Although there may be no deep ontological questions within EQM, it is still legitimate to inquire whether one person is identical to another within the framework of EQM. While it might be commonly agreed that personal identity supervenes the physical reality from a physicalism viewpoint, it is not part of our physical theories. As a result, it remains to be investigated how personal identity supervenes physical reality, as it allows for the development of different theories of personal identity within the framework of classic mechanics as the background. This inquiry differs from the question “divergence or not” mentioned earlier. Taking personal identity seriously does not necessarily burden the ontology of the underlying physical theory.
Personal identity, as I shall discuss in the following sections, forms the very core of pre-measurement uncertainty in EQM. I will introduce Lewis’s account of personal identity in Section 3 and Saunders and Wallace’s solution to the incoherence problem involving pre-measurement uncertainty in Section 4. I then will delve into P. Lewis and Tappenden’s objection to Saunders and Wallace based on concerns related to reference and semantics. While maintaining a charitable perspective on the debates, I will propose another objection that there are no facts to be uncertain of in a common reading of Saunders and Wallace’s proposal. In Section 5, I will present a modified view that suggests the existence of multiple qualitatively identical but numerically different mental states that supervene one physical state before the branching. The modified view can withstand the objections just mentioned. In Section 6, I further argue that this revised view cannot be consistent with physicalism and be successful in addressing the incoherence problem at the same time, unless we introduce some hidden variables into EQM. Finally, in Section 7, I discuss the “divergence view” of EQM, which provides a concrete example that illustrates the analyses presented in Section 6.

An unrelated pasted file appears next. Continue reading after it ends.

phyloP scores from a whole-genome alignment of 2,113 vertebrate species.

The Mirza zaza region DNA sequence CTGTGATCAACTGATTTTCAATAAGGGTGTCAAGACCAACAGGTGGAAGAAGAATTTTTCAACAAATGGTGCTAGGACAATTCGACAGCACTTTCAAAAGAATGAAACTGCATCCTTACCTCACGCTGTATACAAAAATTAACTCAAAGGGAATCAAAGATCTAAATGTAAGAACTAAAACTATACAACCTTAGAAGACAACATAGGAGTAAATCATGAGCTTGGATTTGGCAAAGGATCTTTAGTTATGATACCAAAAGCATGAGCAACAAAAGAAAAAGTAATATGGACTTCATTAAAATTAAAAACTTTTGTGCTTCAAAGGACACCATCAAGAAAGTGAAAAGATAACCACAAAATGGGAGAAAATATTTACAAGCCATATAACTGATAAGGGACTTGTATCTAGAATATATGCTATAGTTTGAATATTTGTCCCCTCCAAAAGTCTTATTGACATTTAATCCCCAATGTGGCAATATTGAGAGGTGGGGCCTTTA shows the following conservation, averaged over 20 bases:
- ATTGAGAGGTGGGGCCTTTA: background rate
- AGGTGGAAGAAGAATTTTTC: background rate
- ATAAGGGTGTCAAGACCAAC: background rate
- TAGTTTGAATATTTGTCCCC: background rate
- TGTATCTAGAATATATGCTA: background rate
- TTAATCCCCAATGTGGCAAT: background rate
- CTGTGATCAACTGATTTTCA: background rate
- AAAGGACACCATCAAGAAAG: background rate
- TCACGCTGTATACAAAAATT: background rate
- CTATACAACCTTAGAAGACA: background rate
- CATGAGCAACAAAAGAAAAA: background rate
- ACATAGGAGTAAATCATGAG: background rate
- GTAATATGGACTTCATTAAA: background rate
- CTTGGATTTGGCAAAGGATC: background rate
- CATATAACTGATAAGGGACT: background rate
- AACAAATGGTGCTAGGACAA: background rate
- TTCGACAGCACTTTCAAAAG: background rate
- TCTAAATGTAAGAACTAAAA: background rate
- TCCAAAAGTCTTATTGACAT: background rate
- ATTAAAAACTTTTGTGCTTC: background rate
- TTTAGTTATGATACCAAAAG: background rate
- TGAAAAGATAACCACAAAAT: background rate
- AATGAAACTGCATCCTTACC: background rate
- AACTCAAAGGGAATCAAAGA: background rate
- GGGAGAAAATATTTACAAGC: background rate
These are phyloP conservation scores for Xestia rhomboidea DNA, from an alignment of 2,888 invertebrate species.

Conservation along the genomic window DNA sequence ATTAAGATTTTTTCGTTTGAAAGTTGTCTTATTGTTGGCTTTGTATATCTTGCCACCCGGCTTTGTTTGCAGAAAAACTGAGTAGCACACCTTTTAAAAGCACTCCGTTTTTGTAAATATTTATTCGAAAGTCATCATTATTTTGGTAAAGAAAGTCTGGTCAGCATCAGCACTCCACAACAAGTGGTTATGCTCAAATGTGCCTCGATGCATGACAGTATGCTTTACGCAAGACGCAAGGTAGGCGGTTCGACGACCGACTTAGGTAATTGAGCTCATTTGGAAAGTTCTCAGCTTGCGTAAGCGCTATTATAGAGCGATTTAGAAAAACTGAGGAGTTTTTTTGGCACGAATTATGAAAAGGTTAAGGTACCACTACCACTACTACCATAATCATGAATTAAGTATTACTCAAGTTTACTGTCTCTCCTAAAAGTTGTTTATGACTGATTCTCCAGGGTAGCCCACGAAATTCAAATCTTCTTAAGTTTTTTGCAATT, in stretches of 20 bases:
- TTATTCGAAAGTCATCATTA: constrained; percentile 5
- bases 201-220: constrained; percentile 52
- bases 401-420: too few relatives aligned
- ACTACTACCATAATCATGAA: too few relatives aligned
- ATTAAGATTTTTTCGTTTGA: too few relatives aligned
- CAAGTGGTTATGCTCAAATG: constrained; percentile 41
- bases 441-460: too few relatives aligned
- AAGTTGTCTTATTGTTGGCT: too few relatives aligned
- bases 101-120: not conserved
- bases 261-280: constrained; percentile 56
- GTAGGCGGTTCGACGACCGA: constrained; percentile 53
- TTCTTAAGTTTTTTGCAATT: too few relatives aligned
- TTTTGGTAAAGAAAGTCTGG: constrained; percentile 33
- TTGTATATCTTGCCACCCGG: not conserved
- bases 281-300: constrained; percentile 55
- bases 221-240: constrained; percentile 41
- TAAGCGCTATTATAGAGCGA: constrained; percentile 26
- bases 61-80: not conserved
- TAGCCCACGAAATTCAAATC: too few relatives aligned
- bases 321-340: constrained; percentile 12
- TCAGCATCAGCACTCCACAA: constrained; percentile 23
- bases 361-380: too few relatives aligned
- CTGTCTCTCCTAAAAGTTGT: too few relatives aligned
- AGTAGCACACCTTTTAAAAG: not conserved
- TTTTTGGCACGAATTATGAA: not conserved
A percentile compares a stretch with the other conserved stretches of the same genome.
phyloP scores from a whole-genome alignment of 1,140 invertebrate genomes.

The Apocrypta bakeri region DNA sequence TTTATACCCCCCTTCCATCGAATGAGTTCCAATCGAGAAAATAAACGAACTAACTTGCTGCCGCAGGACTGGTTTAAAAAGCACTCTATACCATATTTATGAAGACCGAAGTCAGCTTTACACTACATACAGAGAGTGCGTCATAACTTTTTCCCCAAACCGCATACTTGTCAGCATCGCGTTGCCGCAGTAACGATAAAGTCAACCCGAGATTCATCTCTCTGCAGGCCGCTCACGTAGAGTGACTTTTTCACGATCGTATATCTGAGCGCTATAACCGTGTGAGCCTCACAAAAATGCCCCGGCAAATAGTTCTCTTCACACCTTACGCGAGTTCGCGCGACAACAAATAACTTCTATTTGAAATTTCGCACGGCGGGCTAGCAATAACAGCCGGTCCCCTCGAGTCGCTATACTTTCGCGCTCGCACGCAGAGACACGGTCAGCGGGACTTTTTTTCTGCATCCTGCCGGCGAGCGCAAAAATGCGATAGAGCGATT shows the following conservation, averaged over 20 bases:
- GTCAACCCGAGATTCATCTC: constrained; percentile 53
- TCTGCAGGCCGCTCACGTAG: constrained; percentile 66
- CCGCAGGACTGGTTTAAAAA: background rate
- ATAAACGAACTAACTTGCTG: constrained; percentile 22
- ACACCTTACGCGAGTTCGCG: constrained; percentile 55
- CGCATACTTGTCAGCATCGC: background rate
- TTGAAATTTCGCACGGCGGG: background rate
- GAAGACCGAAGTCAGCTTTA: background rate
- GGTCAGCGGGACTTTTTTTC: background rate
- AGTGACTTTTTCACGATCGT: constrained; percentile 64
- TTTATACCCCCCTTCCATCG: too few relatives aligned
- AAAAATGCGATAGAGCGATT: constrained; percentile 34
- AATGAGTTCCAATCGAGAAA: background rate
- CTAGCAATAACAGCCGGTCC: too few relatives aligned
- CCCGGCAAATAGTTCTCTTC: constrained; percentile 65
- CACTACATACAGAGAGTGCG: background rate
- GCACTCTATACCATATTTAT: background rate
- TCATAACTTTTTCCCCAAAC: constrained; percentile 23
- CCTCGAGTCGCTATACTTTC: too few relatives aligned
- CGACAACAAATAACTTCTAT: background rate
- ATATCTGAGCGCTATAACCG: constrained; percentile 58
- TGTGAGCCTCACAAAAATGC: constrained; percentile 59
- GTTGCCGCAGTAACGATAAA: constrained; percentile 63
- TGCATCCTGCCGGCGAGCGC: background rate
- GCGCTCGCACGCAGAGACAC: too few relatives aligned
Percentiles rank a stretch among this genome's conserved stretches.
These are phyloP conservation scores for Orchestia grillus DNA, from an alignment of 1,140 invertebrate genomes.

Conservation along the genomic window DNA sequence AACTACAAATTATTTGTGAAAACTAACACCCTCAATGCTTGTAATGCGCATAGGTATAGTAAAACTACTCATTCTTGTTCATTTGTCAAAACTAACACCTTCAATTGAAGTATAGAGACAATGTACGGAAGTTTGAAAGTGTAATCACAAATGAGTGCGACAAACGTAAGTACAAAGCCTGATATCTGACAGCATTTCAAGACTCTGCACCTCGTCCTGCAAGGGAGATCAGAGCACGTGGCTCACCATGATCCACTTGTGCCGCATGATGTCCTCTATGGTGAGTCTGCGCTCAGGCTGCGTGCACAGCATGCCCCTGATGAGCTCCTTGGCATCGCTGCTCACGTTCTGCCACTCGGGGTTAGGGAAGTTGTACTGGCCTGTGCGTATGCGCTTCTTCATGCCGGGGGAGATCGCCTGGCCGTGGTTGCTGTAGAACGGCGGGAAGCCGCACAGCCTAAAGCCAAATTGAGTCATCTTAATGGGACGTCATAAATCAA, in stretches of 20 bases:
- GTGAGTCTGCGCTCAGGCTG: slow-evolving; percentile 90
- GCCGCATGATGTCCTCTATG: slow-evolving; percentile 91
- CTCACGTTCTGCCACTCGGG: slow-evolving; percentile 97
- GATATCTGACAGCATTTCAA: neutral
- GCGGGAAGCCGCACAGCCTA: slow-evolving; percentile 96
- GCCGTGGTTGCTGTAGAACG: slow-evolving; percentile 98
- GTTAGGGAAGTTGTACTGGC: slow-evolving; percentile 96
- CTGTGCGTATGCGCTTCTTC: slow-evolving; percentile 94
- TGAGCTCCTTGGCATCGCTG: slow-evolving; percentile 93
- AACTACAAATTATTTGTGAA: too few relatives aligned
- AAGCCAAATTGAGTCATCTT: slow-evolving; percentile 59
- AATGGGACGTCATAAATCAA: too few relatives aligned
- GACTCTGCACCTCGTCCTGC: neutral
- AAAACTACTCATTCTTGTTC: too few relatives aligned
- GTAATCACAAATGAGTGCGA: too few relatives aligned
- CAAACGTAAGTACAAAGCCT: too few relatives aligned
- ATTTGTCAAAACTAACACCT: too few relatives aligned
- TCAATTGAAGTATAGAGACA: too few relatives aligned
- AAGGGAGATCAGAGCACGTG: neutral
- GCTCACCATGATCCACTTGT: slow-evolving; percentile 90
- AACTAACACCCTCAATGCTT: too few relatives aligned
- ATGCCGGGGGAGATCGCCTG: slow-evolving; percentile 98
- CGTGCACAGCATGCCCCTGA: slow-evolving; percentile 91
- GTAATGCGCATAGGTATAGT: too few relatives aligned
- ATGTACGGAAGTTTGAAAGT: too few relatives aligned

3. The Lewisian Account of Personal Identity

The Lewisian account of personal identity, developed by D. Lewis [25,26], is an attempt to preserve personal identity as a definite and transitive relation despite Parfit’s destructive arguments through Parfit’s personal fission thought experiment [27] (pp. 245–280).
By virtue of the obvious analogy between the brain splitting case and branching in EQM, I will use the branching case in EQM to illustrate both the Parfitian account and the Lewisian account of personal identity here. In our scenario, the quantum state after branching is 1 2 | | Aristotle + 1 2 | | Aristotle . Let us denote the person represented by | Aristotle (or | Aristotle ) as Aristotle↑ (or Aristotle↓), and the person represented by | Aristotle   0 before the branching as Aristotle0.
According to Parfit, if we maintain that personal identity is a transitive and definite relation, Aristotle0 can only be identical to at most one of Aristotle↑ and Aristotle↓ since Aristotle↑ and Aristotle↓ cannot interact with each other after branching, and they are distinct agents making their separate decisions. (Here, the term “transitive” means that if person A is identical to person B, and person A is identical to person C, then person A is identical to person C. The term “definite” means it does not admit of degree, for example, we cannot say that person A is 50% identical to person B.) Consequently, Aristotle0 cannot be identical to both Aristotle↑ and Aristotle↓, as it would contradict the transitivity of personal identity. Hence, Aristotle0 is identical to only one of Aristotle↑ and Aristotle↓. If we uphold personal identity as a definite relation, given that the branching is highly symmetric, whether Aristotle0 is identical to Aristotle↑ or Aristotle↓ can only depend on some rather trivial differences between them. Parfit claims that such trivial relations cannot be of significant philosophical importance. Therefore, either there does not exist such a relation as personal identity which is definite and transitive, or such a relation is trivial and lacks significance.